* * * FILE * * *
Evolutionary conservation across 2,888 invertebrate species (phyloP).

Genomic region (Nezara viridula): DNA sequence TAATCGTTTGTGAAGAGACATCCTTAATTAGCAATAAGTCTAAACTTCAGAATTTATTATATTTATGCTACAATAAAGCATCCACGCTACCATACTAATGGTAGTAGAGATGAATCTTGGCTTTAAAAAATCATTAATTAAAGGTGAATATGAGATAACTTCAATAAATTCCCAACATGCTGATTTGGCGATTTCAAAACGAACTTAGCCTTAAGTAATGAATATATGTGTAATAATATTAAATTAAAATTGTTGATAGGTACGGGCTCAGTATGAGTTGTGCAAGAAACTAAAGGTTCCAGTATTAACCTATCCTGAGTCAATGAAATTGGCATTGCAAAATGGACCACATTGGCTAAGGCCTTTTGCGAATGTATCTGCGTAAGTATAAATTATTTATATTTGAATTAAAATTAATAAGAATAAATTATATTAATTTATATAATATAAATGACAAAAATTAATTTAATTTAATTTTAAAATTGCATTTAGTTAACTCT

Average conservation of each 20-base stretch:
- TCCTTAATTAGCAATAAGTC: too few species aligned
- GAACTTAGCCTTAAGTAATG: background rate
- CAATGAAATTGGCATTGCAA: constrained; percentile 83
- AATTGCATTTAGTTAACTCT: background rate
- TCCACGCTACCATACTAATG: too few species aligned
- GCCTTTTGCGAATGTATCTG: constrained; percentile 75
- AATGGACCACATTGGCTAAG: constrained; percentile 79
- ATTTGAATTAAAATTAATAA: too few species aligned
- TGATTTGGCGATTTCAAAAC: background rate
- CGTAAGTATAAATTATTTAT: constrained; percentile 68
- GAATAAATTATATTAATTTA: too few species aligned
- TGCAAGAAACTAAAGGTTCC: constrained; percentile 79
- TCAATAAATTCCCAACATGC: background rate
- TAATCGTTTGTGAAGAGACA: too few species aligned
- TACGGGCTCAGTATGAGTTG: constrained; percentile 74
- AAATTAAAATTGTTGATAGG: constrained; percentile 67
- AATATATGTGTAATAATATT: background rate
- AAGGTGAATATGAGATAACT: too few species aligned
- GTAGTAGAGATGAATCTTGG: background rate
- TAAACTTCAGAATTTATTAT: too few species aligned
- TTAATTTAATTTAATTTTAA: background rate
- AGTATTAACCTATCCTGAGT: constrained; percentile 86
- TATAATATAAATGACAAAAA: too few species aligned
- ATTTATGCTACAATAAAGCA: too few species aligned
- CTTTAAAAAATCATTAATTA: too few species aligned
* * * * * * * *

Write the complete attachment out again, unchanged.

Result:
Evolutionary conservation across 2,888 invertebrate species (phyloP).

Genomic region (Nezara viridula): DNA sequence TAATCGTTTGTGAAGAGACATCCTTAATTAGCAATAAGTCTAAACTTCAGAATTTATTATATTTATGCTACAATAAAGCATCCACGCTACCATACTAATGGTAGTAGAGATGAATCTTGGCTTTAAAAAATCATTAATTAAAGGTGAATATGAGATAACTTCAATAAATTCCCAACATGCTGATTTGGCGATTTCAAAACGAACTTAGCCTTAAGTAATGAATATATGTGTAATAATATTAAATTAAAATTGTTGATAGGTACGGGCTCAGTATGAGTTGTGCAAGAAACTAAAGGTTCCAGTATTAACCTATCCTGAGTCAATGAAATTGGCATTGCAAAATGGACCACATTGGCTAAGGCCTTTTGCGAATGTATCTGCGTAAGTATAAATTATTTATATTTGAATTAAAATTAATAAGAATAAATTATATTAATTTATATAATATAAATGACAAAAATTAATTTAATTTAATTTTAAAATTGCATTTAGTTAACTCT

Average conservation of each 20-base stretch:
- TCCTTAATTAGCAATAAGTC: too few species aligned
- GAACTTAGCCTTAAGTAATG: background rate
- CAATGAAATTGGCATTGCAA: constrained; percentile 83
- AATTGCATTTAGTTAACTCT: background rate
- TCCACGCTACCATACTAATG: too few species aligned
- GCCTTTTGCGAATGTATCTG: constrained; percentile 75
- AATGGACCACATTGGCTAAG: constrained; percentile 79
- ATTTGAATTAAAATTAATAA: too few species aligned
- TGATTTGGCGATTTCAAAAC: background rate
- CGTAAGTATAAATTATTTAT: constrained; percentile 68
- GAATAAATTATATTAATTTA: too few species aligned
- TGCAAGAAACTAAAGGTTCC: constrained; percentile 79
- TCAATAAATTCCCAACATGC: background rate
- TAATCGTTTGTGAAGAGACA: too few species aligned
- TACGGGCTCAGTATGAGTTG: constrained; percentile 74
- AAATTAAAATTGTTGATAGG: constrained; percentile 67
- AATATATGTGTAATAATATT: background rate
- AAGGTGAATATGAGATAACT: too few species aligned
- GTAGTAGAGATGAATCTTGG: background rate
- TAAACTTCAGAATTTATTAT: too few species aligned
- TTAATTTAATTTAATTTTAA: background rate
- AGTATTAACCTATCCTGAGT: constrained; percentile 86
- TATAATATAAATGACAAAAA: too few species aligned
- ATTTATGCTACAATAAAGCA: too few species aligned
- CTTTAAAAAATCATTAATTA: too few species aligned